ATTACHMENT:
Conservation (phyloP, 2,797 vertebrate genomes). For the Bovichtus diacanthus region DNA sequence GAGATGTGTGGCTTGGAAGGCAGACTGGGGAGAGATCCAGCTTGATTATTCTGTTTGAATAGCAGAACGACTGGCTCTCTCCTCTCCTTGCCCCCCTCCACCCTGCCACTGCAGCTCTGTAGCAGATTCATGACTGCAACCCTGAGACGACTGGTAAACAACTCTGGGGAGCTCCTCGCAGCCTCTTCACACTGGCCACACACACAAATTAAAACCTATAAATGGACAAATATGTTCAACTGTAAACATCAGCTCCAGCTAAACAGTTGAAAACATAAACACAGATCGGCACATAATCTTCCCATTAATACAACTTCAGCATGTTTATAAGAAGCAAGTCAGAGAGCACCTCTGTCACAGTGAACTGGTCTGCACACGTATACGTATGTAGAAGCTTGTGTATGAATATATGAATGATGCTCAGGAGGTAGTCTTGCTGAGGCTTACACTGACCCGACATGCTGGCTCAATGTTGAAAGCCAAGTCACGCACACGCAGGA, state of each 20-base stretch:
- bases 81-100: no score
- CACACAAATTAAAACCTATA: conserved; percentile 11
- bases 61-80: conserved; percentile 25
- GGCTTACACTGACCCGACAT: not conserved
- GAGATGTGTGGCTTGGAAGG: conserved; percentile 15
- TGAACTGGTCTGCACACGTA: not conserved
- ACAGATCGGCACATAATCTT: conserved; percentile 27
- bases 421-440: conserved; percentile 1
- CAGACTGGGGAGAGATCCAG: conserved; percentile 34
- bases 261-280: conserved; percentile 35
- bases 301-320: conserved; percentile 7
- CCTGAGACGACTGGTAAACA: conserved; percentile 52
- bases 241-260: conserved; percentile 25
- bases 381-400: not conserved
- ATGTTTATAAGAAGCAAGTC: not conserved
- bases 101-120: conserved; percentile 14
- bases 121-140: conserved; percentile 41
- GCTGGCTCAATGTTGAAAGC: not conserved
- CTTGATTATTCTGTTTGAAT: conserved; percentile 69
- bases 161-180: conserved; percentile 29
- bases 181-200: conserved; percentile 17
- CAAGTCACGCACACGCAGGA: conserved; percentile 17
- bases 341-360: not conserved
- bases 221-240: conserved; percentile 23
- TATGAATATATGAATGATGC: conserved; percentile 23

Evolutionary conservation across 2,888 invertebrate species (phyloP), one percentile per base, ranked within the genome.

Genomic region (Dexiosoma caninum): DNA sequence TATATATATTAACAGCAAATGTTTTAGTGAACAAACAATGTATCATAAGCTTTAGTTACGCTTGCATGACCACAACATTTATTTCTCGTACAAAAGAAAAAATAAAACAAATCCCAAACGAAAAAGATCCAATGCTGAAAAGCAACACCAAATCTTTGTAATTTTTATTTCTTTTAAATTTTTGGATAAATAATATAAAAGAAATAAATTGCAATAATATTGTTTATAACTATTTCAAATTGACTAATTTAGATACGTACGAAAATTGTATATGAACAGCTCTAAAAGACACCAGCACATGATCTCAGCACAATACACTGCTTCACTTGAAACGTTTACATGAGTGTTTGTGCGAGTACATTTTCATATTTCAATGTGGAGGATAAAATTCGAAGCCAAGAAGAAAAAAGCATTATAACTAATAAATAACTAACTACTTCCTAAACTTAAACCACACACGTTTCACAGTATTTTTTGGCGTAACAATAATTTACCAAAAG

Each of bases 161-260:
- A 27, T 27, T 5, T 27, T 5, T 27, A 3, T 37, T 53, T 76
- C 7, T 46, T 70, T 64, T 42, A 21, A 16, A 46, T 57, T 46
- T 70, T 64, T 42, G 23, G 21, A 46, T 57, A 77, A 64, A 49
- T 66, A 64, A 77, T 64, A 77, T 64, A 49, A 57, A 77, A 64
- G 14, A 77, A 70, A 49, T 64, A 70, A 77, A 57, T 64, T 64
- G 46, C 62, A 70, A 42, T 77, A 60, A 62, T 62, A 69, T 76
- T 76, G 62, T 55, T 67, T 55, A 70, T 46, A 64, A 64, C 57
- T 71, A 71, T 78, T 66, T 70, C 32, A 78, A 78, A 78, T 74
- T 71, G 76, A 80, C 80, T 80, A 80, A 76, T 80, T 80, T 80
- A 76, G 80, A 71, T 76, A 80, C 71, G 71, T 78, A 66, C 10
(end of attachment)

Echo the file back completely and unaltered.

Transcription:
Conservation (phyloP, 2,797 vertebrate genomes). For the Bovichtus diacanthus region DNA sequence GAGATGTGTGGCTTGGAAGGCAGACTGGGGAGAGATCCAGCTTGATTATTCTGTTTGAATAGCAGAACGACTGGCTCTCTCCTCTCCTTGCCCCCCTCCACCCTGCCACTGCAGCTCTGTAGCAGATTCATGACTGCAACCCTGAGACGACTGGTAAACAACTCTGGGGAGCTCCTCGCAGCCTCTTCACACTGGCCACACACACAAATTAAAACCTATAAATGGACAAATATGTTCAACTGTAAACATCAGCTCCAGCTAAACAGTTGAAAACATAAACACAGATCGGCACATAATCTTCCCATTAATACAACTTCAGCATGTTTATAAGAAGCAAGTCAGAGAGCACCTCTGTCACAGTGAACTGGTCTGCACACGTATACGTATGTAGAAGCTTGTGTATGAATATATGAATGATGCTCAGGAGGTAGTCTTGCTGAGGCTTACACTGACCCGACATGCTGGCTCAATGTTGAAAGCCAAGTCACGCACACGCAGGA, state of each 20-base stretch:
- bases 81-100: no score
- CACACAAATTAAAACCTATA: conserved; percentile 11
- bases 61-80: conserved; percentile 25
- GGCTTACACTGACCCGACAT: not conserved
- GAGATGTGTGGCTTGGAAGG: conserved; percentile 15
- TGAACTGGTCTGCACACGTA: not conserved
- ACAGATCGGCACATAATCTT: conserved; percentile 27
- bases 421-440: conserved; percentile 1
- CAGACTGGGGAGAGATCCAG: conserved; percentile 34
- bases 261-280: conserved; percentile 35
- bases 301-320: conserved; percentile 7
- CCTGAGACGACTGGTAAACA: conserved; percentile 52
- bases 241-260: conserved; percentile 25
- bases 381-400: not conserved
- ATGTTTATAAGAAGCAAGTC: not conserved
- bases 101-120: conserved; percentile 14
- bases 121-140: conserved; percentile 41
- GCTGGCTCAATGTTGAAAGC: not conserved
- CTTGATTATTCTGTTTGAAT: conserved; percentile 69
- bases 161-180: conserved; percentile 29
- bases 181-200: conserved; percentile 17
- CAAGTCACGCACACGCAGGA: conserved; percentile 17
- bases 341-360: not conserved
- bases 221-240: conserved; percentile 23
- TATGAATATATGAATGATGC: conserved; percentile 23

Evolutionary conservation across 2,888 invertebrate species (phyloP), one percentile per base, ranked within the genome.

Genomic region (Dexiosoma caninum): DNA sequence TATATATATTAACAGCAAATGTTTTAGTGAACAAACAATGTATCATAAGCTTTAGTTACGCTTGCATGACCACAACATTTATTTCTCGTACAAAAGAAAAAATAAAACAAATCCCAAACGAAAAAGATCCAATGCTGAAAAGCAACACCAAATCTTTGTAATTTTTATTTCTTTTAAATTTTTGGATAAATAATATAAAAGAAATAAATTGCAATAATATTGTTTATAACTATTTCAAATTGACTAATTTAGATACGTACGAAAATTGTATATGAACAGCTCTAAAAGACACCAGCACATGATCTCAGCACAATACACTGCTTCACTTGAAACGTTTACATGAGTGTTTGTGCGAGTACATTTTCATATTTCAATGTGGAGGATAAAATTCGAAGCCAAGAAGAAAAAAGCATTATAACTAATAAATAACTAACTACTTCCTAAACTTAAACCACACACGTTTCACAGTATTTTTTGGCGTAACAATAATTTACCAAAAG

Each of bases 161-260:
- A 27, T 27, T 5, T 27, T 5, T 27, A 3, T 37, T 53, T 76
- C 7, T 46, T 70, T 64, T 42, A 21, A 16, A 46, T 57, T 46
- T 70, T 64, T 42, G 23, G 21, A 46, T 57, A 77, A 64, A 49
- T 66, A 64, A 77, T 64, A 77, T 64, A 49, A 57, A 77, A 64
- G 14, A 77, A 70, A 49, T 64, A 70, A 77, A 57, T 64, T 64
- G 46, C 62, A 70, A 42, T 77, A 60, A 62, T 62, A 69, T 76
- T 76, G 62, T 55, T 67, T 55, A 70, T 46, A 64, A 64, C 57
- T 71, A 71, T 78, T 66, T 70, C 32, A 78, A 78, A 78, T 74
- T 71, G 76, A 80, C 80, T 80, A 80, A 76, T 80, T 80, T 80
- A 76, G 80, A 71, T 76, A 80, C 71, G 71, T 78, A 66, C 10